A Level Media Studies

 

What is it about at sixth form level?

We are immersed in the products of the mass media on a daily basis. Figures vary wildly, but it is estimated that the average individual is exposed to at least a good few hundred advertisements a day. The best of them – or worst, depending on your point of view – can stay with us for years. Just as it is necessary today to have numeracy and literacy skills, it is increasingly important to have the critical abilities to engage with the media so that we are able to understand the designs it has on us and so that we are able to avoid being naïvely manipulated.

By studying Media Studies A level, you will develop the knowledge and skills needed to analyse the products of the media. You will look at all aspects of their design from their audio-visual presentation to the rhetorical devices and connotations of the language they use. You will examine a wide range of material, ranging from music videos and print advertisements to video games and internet content. Films are only studied in the context of marketing and production, to avoid overlap with the sister subject, Film Studies.

Lower sixth

In the first year, you will begin looking at the topics of media language and representation. You will look at how they feature in the media through studying examples of music video and video games, advertising and film marketing, together with newspapers and radio news/current affairs programmes. Representations are related to ideology and are also studied in relation to social, cultural, historical and industry contexts. You will also look at the topics of audiences and media
industries, and further examples of media forms will be studied, specifically television, magazines and online media. Most of the examples studied are set by the board, though further examples are looked at for contrast and context and to prepare for the unseen exam analysis. You will also complete the first of two media productions for coursework, following a brief set by the exam board.

Upper sixth

In the second year, you deepen your study of media language, representation, audiences and media industries. Further examples of all the media types are studied in greater depth, considering industry and audience issues alongside representation and media language. Case studies are considered in a variety of industry, cultural and social contexts; at this level, you now need not only to understand and apply key theories but also to evaluate them. You also complete the coursework component by making a second individual cross-media production.

Why study it and what skills does it develop?

An A level in Media Studies provides a good foundation for further study in the humanities. It will develop your analytical skills and develop your ability to express complex ideas in a clear written form. It combines well with other subjects requiring verbal and visual analysis, such as English Literature and History of Art, though the creative coursework element means it makes a good partner for Art, Photography and Graphic Design too. The coursework will develop some photographic skills and the use of Adobe Photoshop.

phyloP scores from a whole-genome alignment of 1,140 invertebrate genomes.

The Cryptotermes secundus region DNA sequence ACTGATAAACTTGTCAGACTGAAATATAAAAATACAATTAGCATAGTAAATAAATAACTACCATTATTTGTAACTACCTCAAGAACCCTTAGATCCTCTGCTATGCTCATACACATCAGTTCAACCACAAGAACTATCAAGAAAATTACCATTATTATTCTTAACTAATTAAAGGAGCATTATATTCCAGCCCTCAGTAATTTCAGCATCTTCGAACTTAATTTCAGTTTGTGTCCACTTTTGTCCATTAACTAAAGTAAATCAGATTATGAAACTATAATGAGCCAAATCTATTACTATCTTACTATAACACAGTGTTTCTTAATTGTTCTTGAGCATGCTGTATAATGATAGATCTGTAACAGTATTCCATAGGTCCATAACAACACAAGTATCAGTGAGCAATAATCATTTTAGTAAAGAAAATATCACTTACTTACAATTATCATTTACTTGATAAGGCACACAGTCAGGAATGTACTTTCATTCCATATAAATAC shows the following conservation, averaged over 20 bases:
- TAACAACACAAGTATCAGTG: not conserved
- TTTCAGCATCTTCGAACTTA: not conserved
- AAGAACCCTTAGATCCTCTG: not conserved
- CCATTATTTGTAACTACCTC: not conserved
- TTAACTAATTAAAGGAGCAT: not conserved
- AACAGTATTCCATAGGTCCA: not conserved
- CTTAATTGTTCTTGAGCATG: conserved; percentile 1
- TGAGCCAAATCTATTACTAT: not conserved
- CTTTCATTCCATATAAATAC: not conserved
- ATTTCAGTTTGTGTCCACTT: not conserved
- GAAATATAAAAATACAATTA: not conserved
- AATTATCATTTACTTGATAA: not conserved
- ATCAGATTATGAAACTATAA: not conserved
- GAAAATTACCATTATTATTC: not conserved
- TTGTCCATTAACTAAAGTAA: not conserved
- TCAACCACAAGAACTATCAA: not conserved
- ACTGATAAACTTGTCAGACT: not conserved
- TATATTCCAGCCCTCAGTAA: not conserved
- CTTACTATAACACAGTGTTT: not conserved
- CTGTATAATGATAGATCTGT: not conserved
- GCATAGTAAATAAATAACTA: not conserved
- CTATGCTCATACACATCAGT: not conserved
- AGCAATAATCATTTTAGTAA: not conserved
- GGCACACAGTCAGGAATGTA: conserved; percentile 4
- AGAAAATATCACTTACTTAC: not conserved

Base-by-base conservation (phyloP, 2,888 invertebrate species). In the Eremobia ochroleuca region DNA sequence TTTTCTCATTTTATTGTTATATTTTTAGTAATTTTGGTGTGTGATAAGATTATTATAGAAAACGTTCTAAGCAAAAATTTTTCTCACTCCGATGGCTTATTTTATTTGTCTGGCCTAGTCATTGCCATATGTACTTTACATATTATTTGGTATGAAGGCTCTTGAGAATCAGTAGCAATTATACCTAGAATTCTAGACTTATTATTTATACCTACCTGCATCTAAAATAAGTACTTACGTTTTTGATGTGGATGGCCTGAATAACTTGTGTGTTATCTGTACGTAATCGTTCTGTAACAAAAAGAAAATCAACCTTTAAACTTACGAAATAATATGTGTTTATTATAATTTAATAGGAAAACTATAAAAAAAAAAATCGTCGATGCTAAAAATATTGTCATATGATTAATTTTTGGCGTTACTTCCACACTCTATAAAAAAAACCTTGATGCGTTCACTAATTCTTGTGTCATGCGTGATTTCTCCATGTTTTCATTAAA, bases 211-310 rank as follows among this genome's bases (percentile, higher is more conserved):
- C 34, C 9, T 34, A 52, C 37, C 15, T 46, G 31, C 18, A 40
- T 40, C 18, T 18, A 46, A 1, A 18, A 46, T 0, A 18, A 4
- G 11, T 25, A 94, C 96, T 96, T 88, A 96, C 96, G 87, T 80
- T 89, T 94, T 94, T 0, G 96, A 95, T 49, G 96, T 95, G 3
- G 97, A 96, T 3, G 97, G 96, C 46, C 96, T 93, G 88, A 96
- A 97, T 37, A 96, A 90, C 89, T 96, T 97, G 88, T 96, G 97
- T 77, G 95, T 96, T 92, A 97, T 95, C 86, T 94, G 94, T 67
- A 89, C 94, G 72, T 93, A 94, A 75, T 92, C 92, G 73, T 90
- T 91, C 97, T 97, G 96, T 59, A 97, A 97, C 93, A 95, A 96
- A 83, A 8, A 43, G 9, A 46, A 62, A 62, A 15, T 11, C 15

What prior knowledge and skills are required?

You will need a good level of English because of the comprehension demands and the written nature of the assessments.

How is the course assessed?

AS level

There are two exams along with a coursework component. The Component 1 exam, “Investigating Media Language and Representation” assesses media language, representation, media industries, audiences and media contexts. It is worth 35% of the AS level and lasts 2 hours. The Component 2 exam, “Investigating Media Forms and Products” assesses media language, representation, media industries and audiences and the forms to be studied in depth are television, magazines and blogs/websites (using examples set by the board). It is worth 35% of the AS level and lasts 2 hours 30 minutes. Component 3, “Media Production”, involves coursework and is internally assessed. Candidates produce individual work following one of the briefs set by the exam board, relating to the production of print marketing materials for film. It is
worth 30% of the AS level.

A2 level

There are two exams along with a coursework component. The Component 1 exam, “Media
Products, Industries and Audiences” assesses media language, representation, media industries, audiences and media contexts. It is worth 35% of the A level and lasts 2 hours. The Component 2 exam, “Media Forms and Products in Depth”, consists of three questions. It assesses language, representation, media industries and audiences and the forms to be studied in depth are television, magazines and blogs/websites (using examples set by the board). It is worth 35% of the A level and lasts 2 hours 30 minutes. Component 3, “Cross-Media Production”,
involves coursework and is internally assessed. Candidates produce individual work following one of the briefs set by the exam board, relating to the production of print and online marketing materials for film. It is worth 30% of the A level.

Reading

Advanced Level Media
By A. Bell, M. Joyce, D. Rivers
Published by Hodder Education

The Media Student's Book (5th Edition)
By G. Branston, R. Stafford
Published by Routledge, ISBN: 978-0415558426

The Media in Britain
By J. Stokes, A. Reading
Published by Macmillan, ISBN: 978-0333730638

Exploring the Media: Text, Industry, Audience
By B. Connell
Published by Auteur, ISBN 978-1906733476

Exam Board and Specification Codes

WJEC specification codes have yet to be confirmed.

 

Jonathan Luke
Head of Department